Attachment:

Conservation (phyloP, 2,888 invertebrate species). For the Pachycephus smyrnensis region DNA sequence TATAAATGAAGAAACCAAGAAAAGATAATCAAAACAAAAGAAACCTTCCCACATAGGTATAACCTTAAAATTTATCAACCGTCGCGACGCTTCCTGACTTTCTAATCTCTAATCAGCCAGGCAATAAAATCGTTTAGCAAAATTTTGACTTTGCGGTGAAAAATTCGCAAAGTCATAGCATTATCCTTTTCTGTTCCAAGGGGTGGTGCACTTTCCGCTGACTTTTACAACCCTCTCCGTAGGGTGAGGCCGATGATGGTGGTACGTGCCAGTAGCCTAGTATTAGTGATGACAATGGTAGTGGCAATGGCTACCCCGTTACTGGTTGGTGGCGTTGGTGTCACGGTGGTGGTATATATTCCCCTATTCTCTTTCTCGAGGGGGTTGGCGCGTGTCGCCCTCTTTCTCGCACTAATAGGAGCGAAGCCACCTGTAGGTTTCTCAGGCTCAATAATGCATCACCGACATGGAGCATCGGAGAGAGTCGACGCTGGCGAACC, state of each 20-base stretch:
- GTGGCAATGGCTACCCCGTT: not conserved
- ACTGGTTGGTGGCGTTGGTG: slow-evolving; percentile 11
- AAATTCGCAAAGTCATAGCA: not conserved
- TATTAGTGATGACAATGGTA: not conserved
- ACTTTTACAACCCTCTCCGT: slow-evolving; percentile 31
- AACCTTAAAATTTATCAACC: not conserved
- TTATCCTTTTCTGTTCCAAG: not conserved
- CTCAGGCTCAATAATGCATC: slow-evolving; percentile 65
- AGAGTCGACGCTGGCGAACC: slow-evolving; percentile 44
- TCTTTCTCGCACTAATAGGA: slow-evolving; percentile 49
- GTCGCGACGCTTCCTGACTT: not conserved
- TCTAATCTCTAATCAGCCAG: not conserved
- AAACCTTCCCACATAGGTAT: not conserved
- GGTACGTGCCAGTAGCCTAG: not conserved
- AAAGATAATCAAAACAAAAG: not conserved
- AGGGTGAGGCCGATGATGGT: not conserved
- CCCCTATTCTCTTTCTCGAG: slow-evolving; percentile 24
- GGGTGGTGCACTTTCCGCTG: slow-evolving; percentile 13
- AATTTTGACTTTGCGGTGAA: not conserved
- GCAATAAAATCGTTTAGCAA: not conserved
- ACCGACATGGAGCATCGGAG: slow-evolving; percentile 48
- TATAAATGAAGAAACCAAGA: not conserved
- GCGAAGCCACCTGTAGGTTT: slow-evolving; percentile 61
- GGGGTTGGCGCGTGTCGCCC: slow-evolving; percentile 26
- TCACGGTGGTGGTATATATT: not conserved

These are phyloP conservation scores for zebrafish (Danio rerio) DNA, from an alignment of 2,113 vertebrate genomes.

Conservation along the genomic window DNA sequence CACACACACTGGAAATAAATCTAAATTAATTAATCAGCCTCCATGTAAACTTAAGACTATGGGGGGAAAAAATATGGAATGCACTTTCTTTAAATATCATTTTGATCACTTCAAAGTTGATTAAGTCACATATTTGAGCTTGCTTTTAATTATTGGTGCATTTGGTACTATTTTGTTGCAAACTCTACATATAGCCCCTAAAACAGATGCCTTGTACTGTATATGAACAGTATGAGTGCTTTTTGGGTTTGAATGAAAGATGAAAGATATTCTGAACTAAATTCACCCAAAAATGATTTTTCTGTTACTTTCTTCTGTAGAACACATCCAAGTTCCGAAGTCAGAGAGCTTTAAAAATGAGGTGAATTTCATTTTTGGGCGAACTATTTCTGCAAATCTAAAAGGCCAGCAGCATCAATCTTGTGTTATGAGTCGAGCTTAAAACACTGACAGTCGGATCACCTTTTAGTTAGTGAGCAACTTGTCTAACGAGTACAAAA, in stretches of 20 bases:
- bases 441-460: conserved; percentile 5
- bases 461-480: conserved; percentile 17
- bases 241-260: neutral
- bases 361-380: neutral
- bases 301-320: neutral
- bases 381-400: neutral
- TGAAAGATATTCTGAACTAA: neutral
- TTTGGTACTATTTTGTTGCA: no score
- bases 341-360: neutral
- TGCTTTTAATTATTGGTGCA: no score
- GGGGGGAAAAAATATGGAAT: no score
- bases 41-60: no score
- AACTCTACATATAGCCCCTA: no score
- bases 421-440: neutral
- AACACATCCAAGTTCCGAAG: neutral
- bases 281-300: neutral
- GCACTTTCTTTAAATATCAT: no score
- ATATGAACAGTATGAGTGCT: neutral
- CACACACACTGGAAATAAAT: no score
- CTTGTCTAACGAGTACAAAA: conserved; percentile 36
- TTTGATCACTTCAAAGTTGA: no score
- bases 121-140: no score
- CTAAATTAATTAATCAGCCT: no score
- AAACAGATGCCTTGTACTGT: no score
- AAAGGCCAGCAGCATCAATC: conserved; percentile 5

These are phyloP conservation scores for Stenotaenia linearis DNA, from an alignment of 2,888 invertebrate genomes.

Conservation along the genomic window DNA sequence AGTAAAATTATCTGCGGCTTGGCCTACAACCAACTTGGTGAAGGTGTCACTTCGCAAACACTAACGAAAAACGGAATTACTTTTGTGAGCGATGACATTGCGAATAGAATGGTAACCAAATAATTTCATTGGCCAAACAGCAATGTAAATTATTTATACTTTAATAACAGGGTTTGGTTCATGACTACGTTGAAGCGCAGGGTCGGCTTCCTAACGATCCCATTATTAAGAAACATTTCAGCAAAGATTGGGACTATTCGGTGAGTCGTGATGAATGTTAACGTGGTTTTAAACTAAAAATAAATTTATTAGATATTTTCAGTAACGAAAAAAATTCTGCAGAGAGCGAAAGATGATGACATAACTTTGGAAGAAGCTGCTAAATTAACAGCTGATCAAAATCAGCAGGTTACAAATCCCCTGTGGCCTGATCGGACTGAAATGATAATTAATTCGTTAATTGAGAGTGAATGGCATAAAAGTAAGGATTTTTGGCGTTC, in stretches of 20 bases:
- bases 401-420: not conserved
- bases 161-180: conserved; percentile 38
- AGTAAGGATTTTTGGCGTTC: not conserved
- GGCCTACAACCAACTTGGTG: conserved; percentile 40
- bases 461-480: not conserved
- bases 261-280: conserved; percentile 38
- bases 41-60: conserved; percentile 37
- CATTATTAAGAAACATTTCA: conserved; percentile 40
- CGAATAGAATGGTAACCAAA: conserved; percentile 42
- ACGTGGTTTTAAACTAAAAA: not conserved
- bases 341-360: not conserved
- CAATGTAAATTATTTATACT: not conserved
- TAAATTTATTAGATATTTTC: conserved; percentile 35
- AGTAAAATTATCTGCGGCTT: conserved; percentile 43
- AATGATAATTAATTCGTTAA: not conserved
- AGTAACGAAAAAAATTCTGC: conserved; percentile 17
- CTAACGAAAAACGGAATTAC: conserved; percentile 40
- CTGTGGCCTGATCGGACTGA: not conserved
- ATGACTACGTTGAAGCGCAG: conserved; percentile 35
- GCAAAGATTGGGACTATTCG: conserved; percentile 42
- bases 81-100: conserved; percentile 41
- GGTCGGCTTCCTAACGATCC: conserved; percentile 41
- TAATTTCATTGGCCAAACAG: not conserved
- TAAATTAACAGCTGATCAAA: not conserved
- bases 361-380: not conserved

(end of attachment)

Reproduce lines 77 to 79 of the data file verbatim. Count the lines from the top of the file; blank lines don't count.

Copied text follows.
- GGTCGGCTTCCTAACGATCC: conserved; percentile 41
- TAATTTCATTGGCCAAACAG: not conserved
- TAAATTAACAGCTGATCAAA: not conserved